Just because the late, great Barbara F. Lefcowitz (1935-2015) has gone to the Great Beyond doesn’t mean she doesn’t keep in touch with me. In fact, she’s started something today. I happened upon a list of some of our magazine’s friends on Facebook and felt a pang when I saw her name. I double-clicked on that bait. She’d described herself as “poet and bricoleur.” Now, that was something.
Okay, Barbara. Let’s do this.
Merriam-Webster defines a bricoleur as “one who engages in bricolage.” Very naughty.
The old French usage of engaging “anything to hand” was refined by French philosopher Claude Levi-Strauss in The Savage Mind (University of Chicago Press, 1966) when he suggested that the work of the bricoleur [and, really, mon cher, are we not all bricoleurs?] also takes place on “the plane of speculation. This is what is commonly called ‘bricolage’ in French. In its old sense, the verb ‘bricoler’ applied to ball games and billiards, to hunting, shooting, and riding. It was however always used with reference to some extraneous movement: a ball rebounding, a dog straying, or a horse swerving from its direct course to avoid an obstacle.”
A bricoleur is a master, or mistress, of extraneous movements, then. There’s a sense of the ad hoc, the willy-nilly, the graceful catching of random on the rebound, to the bricoleur.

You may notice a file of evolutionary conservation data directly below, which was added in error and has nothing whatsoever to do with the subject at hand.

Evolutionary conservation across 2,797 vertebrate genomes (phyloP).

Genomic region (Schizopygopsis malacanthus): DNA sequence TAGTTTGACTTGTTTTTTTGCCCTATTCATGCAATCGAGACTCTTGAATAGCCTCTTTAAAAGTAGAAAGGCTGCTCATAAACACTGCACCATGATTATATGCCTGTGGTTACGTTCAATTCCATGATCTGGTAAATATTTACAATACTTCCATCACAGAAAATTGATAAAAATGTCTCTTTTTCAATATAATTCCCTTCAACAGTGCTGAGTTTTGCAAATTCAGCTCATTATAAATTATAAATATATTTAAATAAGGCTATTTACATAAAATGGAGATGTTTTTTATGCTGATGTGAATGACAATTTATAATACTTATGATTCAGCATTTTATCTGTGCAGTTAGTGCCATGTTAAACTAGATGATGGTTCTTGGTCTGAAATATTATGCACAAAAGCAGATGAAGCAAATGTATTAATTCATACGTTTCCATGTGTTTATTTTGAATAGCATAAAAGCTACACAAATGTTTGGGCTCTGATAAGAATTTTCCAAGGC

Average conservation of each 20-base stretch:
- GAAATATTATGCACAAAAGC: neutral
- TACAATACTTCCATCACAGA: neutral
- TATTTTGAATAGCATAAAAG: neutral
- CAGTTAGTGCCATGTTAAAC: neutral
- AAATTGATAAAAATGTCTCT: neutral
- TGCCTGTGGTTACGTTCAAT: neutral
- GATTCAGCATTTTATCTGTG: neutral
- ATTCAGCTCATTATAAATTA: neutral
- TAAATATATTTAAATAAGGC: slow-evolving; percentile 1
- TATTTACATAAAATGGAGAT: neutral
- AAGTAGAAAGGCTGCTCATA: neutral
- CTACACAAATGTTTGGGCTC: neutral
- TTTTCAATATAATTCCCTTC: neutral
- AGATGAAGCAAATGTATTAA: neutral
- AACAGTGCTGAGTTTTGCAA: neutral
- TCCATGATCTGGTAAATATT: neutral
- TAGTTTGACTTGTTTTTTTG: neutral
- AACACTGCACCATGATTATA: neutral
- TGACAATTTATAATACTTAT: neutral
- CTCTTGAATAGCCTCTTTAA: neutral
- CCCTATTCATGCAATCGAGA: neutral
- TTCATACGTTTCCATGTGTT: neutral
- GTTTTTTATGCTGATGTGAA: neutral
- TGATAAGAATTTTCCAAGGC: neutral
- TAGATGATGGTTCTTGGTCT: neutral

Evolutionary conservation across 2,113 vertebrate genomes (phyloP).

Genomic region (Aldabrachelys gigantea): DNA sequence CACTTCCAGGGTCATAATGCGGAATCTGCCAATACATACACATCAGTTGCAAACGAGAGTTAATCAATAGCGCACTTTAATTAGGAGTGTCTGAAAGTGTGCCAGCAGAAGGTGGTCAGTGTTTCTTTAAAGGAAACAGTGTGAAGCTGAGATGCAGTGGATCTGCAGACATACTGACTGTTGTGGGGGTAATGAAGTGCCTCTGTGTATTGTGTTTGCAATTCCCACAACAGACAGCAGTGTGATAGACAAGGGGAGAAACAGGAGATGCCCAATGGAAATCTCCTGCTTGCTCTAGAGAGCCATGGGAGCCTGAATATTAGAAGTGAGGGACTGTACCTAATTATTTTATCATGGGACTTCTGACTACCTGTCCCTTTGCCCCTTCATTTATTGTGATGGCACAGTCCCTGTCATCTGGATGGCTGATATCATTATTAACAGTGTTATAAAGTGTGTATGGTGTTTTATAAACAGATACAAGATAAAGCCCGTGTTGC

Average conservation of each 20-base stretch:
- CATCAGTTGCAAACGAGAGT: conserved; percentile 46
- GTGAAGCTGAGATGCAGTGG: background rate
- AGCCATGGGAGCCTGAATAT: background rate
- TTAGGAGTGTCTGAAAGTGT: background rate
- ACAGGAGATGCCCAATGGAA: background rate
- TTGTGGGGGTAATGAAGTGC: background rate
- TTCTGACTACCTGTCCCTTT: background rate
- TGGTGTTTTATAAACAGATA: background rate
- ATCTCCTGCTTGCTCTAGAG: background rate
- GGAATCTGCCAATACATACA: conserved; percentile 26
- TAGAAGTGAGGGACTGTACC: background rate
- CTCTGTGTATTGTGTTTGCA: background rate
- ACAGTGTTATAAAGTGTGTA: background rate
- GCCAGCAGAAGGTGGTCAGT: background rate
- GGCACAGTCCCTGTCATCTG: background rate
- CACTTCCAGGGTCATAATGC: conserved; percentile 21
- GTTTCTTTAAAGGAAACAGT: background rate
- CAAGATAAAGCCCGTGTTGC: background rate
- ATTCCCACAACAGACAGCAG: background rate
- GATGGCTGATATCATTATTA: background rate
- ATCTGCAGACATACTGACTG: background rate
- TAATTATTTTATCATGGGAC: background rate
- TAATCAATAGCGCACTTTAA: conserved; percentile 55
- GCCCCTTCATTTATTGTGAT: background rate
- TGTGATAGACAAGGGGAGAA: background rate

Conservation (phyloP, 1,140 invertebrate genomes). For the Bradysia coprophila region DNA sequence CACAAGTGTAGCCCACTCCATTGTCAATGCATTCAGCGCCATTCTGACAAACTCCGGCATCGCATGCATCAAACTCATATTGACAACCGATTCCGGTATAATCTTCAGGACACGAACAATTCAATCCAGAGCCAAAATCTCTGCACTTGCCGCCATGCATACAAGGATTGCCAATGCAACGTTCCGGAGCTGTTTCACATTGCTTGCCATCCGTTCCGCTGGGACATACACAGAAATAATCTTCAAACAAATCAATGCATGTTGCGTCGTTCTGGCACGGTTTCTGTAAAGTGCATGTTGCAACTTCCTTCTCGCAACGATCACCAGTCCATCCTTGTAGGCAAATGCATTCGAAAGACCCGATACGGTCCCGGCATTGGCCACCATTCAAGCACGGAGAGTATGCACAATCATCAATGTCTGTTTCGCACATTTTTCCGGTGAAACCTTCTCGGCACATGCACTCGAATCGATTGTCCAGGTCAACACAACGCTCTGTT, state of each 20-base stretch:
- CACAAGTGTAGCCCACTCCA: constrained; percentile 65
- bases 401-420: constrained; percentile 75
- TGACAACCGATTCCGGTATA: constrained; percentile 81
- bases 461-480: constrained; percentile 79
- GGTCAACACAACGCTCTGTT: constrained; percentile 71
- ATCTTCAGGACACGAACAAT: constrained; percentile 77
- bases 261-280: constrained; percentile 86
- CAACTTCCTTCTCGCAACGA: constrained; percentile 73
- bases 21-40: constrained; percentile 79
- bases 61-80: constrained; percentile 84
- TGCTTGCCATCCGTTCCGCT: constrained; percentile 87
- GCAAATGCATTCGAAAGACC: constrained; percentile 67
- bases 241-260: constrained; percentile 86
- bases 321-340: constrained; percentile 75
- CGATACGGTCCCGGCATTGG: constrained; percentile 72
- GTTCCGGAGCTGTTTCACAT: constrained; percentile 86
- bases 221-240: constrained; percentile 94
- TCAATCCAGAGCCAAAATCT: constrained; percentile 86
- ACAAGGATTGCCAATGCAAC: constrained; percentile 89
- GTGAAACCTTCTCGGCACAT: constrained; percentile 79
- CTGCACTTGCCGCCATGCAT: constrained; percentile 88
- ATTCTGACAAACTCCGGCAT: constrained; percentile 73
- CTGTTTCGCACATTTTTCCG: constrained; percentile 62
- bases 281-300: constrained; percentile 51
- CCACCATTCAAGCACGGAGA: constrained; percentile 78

Not to mention, the word has Starbucks* appeal. [*Uncompensated product-placement alert.]
‘A long time ago, in a galaxy far, far away,’ Levi-Strauss continues: “And in our own time the ‘bricoleur’ is still someone who works with his hands and uses devious means compared to those of a craftsman. The characteristic feature of mythical thought is that it expresses itself by means of a heterogeneous repertoire which, even if extensive, is nevertheless limited. It has to use this repertoire, however, whatever the task in hand because it has nothing else at its disposal. Mythical thought is therefore a kind of intellectual ‘bricolage.’”
Here at Portland Monthly, we champion the bricolage. Each of our stories is imagined individually. But in their mystical collective, something wonderful happens to our stories. They take over entire issues and give them a life of their own. Stars can become constellations.
As for you, Barbara–“that’s Barbara with three a’s”–one more question. More properly, shouldn’t you lay claim to being a “bricoleuse.” Or is that sexist? Dear readers, please weigh in on this. I sure as heck know our Barbara from Brooklyn would have.
We are honored to have featured Barbara’s fiction, including the very timely “The Pink Suit,” across four decades. She loved to walk the beaches of Maine, collecting sea shells and stories. Anything to hand. She loved her objects on one level but loved them even more for the shadows they cast into infinity. Barbara has just gotten started on her bricolage. Haven’t we all?
To read some of her work, visit: